The beginning already gives us a sign that Margo could be a Manic Pixie Dream Girl. Quentin also seems to know plenty about Margo as he knows personal information about Margo such as her relationships, although the readers aren’t sure how reliable Quentin is, they can only view the characters from how he perceives them but this further showcases Margo’s character as a possible Manic Pixie Dream Girl. In the book, Margo convinces Quentin to sneak out and assist her in completing her personal tasks, by doing this, she manages to push Quentin out of his comfort zone. During the escapade, Quentin says: “It was 2:49 in the morning. I had never, in my entire life, felt less tired. ” (Green, 2008, p. 52) This shows how much he enjoyed spending time with Margo, even when it was early in the morning and he had classes the next morning, which is very important to him. Margo has pushed Quentin into embracing and enjoying life more. The readers are shown through the text that Margo is a character who is very significant in Quentin’s life as his thoughts usually revolve around Margo. After their previous adventure, he felt hope that Margo would spend her final high school days with him as seen from the lines:’ He knew “she couldn’t spend the last week of school with the friends she’d always had, so maybe she would spend them with me after all”(Green, 2008, p. 93) The night Margo disappeared, he kept trying to fall asleep “hoping that Margo Roth Spiegelman would return to my window and drag my tired ass through one more night I’d never forget. ”(Green, 2008, p. 93) Margo has become a character who Quentin hopes could brighten his life and give it substance. Quentin goes to an abandoned minimall which was Margo’s previous hiding spot and didn’t care about the dirty surroundings, because he was in a place where Margo had been alive, he disregards the environment, as long as he felt close to Margo he was satisfied. Margo’s previous presence in an unfamiliar area makes Quentin feel more comfortable giving the readers an idea of what effect Margo holds over Quentin. However, during his night in the minimall he realizes that the person he thought was not who she truly was, stating that the image of Margo he imagined in the abandoned minimall struck him as lonely and so very “unMargo” (Green, 2008, p. 169) then he believes that what he needed to do was find out what Margo was like when she wasn’t being the Margo people had in mind. (Green, 2008, p. 170)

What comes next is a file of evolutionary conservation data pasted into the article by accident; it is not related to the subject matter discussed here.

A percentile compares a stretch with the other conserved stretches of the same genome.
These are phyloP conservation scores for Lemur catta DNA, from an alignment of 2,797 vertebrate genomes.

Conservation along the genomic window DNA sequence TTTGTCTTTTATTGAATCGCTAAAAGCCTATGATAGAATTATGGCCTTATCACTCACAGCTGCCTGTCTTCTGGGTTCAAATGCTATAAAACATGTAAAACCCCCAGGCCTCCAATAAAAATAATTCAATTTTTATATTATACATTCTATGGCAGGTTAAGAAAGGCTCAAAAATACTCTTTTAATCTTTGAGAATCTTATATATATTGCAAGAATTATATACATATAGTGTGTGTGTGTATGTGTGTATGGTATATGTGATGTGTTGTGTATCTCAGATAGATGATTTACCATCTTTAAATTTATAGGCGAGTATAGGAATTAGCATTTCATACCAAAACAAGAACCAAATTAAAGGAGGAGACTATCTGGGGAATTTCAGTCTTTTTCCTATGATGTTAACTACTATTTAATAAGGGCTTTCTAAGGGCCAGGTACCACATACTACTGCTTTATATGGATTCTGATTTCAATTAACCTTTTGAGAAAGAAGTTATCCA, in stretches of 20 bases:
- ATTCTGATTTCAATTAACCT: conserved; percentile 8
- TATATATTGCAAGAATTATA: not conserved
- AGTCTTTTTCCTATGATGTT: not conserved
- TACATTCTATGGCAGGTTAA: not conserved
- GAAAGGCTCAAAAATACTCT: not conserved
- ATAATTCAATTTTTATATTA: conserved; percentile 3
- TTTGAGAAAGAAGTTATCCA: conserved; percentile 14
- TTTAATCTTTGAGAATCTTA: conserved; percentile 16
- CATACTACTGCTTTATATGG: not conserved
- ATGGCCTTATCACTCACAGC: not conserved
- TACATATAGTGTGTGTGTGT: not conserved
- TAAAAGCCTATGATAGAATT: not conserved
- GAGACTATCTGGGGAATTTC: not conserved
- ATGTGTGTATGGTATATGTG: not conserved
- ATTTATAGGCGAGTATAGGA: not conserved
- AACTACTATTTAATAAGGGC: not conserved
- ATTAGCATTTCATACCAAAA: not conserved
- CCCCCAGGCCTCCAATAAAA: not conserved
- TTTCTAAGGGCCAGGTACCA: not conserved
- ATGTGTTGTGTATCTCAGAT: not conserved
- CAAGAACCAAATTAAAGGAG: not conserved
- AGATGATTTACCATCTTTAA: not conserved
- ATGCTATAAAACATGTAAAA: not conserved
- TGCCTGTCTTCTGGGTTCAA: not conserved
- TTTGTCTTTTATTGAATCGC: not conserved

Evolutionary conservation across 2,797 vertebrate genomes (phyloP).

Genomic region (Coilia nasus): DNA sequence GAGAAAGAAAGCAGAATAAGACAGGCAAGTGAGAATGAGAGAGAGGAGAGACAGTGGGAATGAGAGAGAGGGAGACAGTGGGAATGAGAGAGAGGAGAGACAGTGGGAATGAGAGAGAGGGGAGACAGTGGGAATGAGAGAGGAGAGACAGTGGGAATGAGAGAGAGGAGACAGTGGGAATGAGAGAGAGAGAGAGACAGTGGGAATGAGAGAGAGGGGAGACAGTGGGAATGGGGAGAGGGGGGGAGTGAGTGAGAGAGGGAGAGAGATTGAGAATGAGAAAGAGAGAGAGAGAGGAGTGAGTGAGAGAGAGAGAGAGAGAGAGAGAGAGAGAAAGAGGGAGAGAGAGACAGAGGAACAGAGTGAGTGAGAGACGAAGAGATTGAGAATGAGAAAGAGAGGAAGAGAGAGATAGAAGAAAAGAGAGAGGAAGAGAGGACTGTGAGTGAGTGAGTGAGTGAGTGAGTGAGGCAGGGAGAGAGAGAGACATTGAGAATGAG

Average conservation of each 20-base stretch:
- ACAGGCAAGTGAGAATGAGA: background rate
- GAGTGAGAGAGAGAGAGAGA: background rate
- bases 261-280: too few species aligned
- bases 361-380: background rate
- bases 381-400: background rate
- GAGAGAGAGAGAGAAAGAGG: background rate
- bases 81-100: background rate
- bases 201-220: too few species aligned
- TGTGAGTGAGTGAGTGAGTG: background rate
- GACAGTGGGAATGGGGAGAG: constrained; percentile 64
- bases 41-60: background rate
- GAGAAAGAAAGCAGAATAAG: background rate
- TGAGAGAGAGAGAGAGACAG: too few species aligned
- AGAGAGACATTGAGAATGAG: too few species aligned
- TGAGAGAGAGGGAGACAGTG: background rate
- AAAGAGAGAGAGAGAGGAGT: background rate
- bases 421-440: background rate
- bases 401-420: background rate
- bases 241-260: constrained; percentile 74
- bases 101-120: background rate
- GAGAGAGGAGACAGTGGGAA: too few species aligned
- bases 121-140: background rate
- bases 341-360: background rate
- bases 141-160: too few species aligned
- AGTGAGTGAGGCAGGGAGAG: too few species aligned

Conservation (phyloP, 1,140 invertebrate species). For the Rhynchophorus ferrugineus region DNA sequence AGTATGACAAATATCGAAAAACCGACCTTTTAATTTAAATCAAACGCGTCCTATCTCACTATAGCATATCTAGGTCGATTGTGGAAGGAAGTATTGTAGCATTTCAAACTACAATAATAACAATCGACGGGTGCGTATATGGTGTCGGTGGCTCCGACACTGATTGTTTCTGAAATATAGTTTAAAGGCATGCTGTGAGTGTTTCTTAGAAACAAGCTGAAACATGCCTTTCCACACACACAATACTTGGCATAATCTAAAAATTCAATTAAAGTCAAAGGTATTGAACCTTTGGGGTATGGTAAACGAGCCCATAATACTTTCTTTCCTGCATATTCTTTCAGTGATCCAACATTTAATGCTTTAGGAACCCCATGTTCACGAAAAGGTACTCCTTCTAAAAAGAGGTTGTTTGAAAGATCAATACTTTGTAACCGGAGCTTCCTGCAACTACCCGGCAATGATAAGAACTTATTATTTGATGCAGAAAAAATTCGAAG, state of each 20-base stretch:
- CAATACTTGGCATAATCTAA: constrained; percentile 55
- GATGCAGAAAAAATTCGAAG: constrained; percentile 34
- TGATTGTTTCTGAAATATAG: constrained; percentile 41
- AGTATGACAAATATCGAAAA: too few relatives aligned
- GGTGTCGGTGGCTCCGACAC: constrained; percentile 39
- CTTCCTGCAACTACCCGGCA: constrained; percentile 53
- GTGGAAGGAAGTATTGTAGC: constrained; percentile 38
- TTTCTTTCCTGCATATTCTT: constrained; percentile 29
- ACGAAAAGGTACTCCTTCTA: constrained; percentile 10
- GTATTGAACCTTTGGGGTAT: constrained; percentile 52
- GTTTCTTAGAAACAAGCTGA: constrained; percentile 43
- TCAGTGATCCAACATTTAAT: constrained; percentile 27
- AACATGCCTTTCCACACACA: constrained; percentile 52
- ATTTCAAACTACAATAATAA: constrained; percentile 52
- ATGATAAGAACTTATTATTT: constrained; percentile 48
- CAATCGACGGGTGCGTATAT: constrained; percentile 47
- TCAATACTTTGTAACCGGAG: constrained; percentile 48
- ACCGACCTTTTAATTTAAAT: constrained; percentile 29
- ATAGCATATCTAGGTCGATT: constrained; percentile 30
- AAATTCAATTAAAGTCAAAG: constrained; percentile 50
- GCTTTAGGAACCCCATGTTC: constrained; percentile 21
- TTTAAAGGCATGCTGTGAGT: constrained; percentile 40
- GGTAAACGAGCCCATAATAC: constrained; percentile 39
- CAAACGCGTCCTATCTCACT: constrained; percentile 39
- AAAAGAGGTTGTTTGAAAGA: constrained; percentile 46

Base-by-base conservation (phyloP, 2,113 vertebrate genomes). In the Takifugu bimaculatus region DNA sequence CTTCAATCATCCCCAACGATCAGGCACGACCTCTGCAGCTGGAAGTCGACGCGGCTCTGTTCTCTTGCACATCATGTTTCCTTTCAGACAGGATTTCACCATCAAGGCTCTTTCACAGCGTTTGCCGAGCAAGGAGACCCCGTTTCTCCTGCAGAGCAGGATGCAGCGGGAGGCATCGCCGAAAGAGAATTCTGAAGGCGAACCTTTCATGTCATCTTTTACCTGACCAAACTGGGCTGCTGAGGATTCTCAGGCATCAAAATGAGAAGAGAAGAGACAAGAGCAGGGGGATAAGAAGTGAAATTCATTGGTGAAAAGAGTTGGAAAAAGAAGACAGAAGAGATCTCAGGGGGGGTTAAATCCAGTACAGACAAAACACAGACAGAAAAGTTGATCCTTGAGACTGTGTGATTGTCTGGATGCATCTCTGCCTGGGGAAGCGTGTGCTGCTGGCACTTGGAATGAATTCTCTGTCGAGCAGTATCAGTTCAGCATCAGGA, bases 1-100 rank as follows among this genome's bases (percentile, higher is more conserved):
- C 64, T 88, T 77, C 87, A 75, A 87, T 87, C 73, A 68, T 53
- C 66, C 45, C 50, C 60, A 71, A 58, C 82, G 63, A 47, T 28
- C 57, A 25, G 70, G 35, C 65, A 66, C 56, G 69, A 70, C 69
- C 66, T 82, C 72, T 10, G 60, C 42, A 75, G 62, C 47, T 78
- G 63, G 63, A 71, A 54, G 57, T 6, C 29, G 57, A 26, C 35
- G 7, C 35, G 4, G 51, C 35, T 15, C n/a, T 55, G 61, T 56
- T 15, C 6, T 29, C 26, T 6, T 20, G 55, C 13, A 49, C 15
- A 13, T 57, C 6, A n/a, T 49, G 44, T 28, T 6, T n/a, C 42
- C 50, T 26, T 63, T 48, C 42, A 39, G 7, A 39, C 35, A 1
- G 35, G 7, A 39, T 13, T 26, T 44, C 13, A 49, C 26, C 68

As the storyline progresses, he realizes that he has seen and mis-seen Margo. He describes Margo as a “metaphor rendered incomprehensible by its ubiquity, that there was enough room for endless imaginings, an infinite sets of Margo. ” (Green, 2008, p. 173) Quentin is madly in love with Margo Roth Spiegelman as Quentin himself puts it, there is a point where he makes trying to understand Margo his job because he realizes that his perception of Margo was very different from who she really was. He has an important moment of realization from his night at the minimall stating that ”The fundamental mistake I had always made—and that she had, in fairness, always led me to make—was this: Margo was not a miracle. She was not an adventure. She was not a fine and precious thing. She was a girl. ” (Green, 2008, p. 199) and “That was the Margo as I’d seen her. But then, inside the buildings, she is not the Margo I’d always imagined. ” (Green, 2008, p. 206) when searching the minimall for clues. These lines also show Quentin’s realization that Margo may not be the person he imagines her to be, but was her own person. In the minimall, he also tries his best to imagine what kind of person Margo was, as it is different from what he expected. Quentin mentions in the first few chapters that “I cared too much about a day of school”(Green, 2008, p. 92) when thinking about Margo’s adventures but there is a shift in attitude caused by Margo as Quentin starts sacrificing school days and important school events such as prom night and graduation in order to search for Margo. He mentions that Margo, the only girl he would go to prom with was “tramping some kind of perpetual or something. ” (Green, 2008, p. 123) and when Quentin finds out where Margo is, his first instinct is to head for her, dropping his graduation in order to find Margo.